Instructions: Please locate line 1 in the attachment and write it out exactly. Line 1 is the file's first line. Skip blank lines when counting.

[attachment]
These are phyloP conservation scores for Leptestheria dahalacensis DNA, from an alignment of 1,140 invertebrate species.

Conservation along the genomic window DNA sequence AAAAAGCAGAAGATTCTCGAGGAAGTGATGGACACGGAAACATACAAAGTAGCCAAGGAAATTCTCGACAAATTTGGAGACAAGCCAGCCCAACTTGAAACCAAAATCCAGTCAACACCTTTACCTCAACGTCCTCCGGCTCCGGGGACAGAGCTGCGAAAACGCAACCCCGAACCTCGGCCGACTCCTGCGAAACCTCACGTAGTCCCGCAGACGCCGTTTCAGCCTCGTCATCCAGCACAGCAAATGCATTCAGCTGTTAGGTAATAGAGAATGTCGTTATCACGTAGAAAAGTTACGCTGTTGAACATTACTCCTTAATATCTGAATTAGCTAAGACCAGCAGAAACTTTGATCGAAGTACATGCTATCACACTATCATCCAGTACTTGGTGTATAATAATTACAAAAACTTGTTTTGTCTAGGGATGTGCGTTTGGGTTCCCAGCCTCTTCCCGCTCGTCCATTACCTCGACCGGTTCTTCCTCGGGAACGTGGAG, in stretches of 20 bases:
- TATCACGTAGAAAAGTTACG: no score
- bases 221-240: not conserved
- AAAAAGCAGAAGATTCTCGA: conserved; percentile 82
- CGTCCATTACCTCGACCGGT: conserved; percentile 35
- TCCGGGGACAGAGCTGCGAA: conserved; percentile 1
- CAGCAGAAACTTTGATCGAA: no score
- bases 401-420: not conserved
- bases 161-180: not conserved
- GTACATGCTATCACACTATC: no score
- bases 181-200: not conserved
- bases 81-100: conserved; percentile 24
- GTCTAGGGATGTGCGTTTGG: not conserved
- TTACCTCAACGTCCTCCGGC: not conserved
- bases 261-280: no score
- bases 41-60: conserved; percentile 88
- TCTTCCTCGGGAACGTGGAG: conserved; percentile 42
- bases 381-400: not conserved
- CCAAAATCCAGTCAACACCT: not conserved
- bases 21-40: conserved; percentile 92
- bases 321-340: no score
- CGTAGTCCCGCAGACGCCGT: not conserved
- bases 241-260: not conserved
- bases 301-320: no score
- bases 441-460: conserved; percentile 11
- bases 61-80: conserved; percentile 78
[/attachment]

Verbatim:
These are phyloP conservation scores for Leptestheria dahalacensis DNA, from an alignment of 1,140 invertebrate species.